June 29, 2012
In a Randian world (think Paul or Ayn), government regulations are a drag on individual liberty and creativity, an economy-killer, the antithesis of the rugged American entrepreneurship. In the real world, government oversight can make the workplace safer, and cheaper to run – so says a researcher at that bastion of liberalism, the Harvard Business School.
In the May edition of Science, Michael Toffel, and his colleagues David I. Levine of the University of California Berkley, and Matthew Johnson of Boston University, presented the results of a data analysis of 409 California companies, selected from industries with high injury rates for random inspections by the state’s Division of Occupational Safety and Health. The trio found that inspections actually resulted in a 9.4 percent decline in injury rates and a 26 percent reduction in injury costs, when compared to a matched cohort of 409 California companies that were eligible but not selected for random OSHA inspections.
Further, “we find no evidence that these improvements came at the expense of employment, sales, credit ratings, or firm survival,” the researchers said.
The trio went looking for data in a turbo-charged debate over the effect of regulation on business that is better known for its anecdotal evidence, and found it in the workplace inspections records spanning 1996 to 2006. OSHA had identified industries with high injury rates from Bureau of Labor Department statistics, then assembled a list of companies with 10 or more employees and randomly selected a group for random inspections.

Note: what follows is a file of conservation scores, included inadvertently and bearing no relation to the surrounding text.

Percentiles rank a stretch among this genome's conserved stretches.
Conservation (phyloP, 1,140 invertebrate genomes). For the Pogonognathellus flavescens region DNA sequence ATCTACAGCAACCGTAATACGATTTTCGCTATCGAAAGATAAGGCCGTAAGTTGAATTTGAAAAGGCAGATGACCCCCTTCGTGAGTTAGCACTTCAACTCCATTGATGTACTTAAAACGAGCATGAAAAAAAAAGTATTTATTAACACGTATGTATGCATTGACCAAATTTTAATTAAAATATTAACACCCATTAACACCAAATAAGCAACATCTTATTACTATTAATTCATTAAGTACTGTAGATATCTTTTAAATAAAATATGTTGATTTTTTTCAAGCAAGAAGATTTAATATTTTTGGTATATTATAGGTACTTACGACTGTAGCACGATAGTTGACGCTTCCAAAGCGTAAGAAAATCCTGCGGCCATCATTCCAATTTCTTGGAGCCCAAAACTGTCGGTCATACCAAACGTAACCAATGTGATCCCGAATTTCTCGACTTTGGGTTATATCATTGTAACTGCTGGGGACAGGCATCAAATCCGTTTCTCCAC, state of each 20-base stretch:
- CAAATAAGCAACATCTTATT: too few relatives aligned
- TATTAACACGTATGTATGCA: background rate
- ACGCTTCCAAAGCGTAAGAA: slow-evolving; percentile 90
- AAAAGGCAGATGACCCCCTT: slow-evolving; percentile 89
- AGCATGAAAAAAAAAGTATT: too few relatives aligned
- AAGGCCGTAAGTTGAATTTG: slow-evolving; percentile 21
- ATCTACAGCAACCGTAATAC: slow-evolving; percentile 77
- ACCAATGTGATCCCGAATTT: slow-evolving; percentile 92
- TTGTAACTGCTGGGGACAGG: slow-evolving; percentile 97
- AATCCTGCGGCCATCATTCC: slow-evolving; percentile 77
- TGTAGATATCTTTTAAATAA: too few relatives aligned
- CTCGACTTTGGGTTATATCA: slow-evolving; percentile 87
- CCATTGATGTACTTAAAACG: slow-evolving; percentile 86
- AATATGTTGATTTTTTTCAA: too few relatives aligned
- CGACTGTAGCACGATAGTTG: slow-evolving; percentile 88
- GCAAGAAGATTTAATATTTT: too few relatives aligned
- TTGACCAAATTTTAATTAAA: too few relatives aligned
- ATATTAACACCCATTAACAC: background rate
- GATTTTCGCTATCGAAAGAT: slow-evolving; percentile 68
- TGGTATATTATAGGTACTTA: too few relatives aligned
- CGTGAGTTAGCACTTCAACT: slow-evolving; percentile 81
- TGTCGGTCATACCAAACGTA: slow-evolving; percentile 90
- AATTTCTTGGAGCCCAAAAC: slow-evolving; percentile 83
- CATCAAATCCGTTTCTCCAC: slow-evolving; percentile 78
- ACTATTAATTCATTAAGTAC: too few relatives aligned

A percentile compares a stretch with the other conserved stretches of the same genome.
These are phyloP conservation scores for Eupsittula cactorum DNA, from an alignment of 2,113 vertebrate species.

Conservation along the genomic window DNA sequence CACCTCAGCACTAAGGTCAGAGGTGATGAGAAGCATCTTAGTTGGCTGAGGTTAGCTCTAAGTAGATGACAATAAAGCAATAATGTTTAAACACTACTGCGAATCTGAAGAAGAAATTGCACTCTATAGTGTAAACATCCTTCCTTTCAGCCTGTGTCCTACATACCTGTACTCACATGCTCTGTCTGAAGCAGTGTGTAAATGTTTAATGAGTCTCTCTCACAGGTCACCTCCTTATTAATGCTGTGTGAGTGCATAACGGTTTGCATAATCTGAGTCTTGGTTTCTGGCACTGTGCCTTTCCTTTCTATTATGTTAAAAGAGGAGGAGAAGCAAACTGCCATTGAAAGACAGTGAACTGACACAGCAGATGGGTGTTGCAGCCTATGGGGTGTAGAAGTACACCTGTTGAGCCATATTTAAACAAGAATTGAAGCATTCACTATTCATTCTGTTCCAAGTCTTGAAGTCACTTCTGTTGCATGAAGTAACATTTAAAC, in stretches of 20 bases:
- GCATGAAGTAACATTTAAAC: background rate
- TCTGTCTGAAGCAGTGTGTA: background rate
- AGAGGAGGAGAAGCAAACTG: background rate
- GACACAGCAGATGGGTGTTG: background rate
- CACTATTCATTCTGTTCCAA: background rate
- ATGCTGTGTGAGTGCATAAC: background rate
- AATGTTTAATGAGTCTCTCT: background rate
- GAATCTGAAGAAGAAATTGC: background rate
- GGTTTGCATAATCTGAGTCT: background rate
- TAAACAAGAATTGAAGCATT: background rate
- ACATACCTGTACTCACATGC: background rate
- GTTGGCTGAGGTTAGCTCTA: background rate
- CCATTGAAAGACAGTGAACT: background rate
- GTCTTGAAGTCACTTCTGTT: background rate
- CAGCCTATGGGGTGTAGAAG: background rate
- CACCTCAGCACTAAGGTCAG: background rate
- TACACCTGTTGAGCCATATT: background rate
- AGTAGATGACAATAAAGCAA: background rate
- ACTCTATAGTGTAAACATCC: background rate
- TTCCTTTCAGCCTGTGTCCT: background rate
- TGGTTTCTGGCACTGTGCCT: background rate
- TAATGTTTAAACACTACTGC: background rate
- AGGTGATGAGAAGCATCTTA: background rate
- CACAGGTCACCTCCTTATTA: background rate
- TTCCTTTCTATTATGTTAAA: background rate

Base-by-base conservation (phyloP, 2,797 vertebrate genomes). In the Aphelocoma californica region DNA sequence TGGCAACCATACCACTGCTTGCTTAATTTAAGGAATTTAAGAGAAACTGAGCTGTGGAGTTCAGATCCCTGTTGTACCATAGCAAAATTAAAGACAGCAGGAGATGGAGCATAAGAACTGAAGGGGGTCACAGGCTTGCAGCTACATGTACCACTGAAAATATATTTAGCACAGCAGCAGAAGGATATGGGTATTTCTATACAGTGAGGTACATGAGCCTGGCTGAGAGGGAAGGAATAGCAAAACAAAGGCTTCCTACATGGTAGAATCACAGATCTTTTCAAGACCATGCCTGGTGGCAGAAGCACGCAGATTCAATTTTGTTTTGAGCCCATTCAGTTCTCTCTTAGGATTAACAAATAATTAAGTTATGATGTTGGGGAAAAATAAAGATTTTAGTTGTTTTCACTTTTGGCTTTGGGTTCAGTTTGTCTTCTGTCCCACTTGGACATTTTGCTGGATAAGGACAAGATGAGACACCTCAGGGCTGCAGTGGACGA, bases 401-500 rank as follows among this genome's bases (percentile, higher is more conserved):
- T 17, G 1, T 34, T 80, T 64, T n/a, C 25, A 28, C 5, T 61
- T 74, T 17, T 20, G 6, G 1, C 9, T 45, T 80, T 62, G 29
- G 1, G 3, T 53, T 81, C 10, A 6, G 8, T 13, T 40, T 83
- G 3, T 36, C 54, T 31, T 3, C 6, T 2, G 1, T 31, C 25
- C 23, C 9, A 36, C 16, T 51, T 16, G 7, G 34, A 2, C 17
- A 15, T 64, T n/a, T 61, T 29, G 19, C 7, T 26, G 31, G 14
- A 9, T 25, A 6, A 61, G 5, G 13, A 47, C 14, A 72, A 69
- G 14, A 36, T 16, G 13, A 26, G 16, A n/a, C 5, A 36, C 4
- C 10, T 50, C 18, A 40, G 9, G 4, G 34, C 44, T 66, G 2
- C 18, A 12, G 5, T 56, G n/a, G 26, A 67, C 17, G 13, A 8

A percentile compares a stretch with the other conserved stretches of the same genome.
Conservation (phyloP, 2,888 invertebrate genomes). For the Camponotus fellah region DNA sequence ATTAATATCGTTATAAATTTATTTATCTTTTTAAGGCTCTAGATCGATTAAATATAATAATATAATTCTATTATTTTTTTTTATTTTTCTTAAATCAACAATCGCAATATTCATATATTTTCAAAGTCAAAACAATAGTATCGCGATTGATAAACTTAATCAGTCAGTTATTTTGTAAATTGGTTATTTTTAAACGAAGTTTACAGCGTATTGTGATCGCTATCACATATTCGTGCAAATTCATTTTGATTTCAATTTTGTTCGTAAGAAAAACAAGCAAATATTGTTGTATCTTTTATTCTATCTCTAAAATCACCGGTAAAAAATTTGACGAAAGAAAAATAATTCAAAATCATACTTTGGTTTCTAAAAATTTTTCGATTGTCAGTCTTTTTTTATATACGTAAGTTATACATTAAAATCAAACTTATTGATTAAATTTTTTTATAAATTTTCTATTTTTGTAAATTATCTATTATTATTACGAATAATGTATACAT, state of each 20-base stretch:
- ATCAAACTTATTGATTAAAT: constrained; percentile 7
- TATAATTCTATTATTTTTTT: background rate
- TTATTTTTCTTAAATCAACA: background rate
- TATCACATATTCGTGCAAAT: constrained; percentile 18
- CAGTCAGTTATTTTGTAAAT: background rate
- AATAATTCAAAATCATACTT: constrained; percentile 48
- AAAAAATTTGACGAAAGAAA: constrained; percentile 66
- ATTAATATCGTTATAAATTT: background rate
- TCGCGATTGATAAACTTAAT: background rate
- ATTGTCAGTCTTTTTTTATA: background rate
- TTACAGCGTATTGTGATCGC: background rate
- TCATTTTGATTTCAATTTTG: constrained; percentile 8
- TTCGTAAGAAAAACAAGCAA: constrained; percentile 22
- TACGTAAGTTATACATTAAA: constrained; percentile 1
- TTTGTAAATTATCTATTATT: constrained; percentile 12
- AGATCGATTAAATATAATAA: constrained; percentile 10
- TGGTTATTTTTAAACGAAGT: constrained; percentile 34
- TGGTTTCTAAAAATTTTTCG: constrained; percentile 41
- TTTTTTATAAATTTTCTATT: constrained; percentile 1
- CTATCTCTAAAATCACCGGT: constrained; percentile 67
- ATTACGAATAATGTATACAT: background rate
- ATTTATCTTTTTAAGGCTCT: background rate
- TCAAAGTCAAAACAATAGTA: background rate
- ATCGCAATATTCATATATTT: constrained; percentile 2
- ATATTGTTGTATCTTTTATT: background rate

The trio used injury data from worker compensation claims, “employment, company survival, and compensation to look for unintended harms from inspections.” They found that five years after the workplace inspection, companies reduced their medical costs and lost earnings by $355,000 – 14 percent of the average annual payroll of the sample.
“These results do not support the hypothesis that OSHA regulations and inspections on average have little value in improving health and safety,” they concluded. “…economists’ benchmark model suggests that the increased costs of safety measures that reduce injury rates can also reduce wages, employment, and rates of firm survival. Although we cannot rule out any of these unintended consequences, we found no evidence that inspections lead to worse outcomes for employees or employers. The point estimates on changes in employment, payroll, sales, and credit ratings were all positive, although all coefficients were small, and none approached statistical significance.”
While this was one small experiment in regulatory intervention, with one agency and one state, it does give other researchers a road map to replicate the results or apply the methodology to other contexts. In the automotive world, the conventional wisdom is that safety sells – could safety save money, too?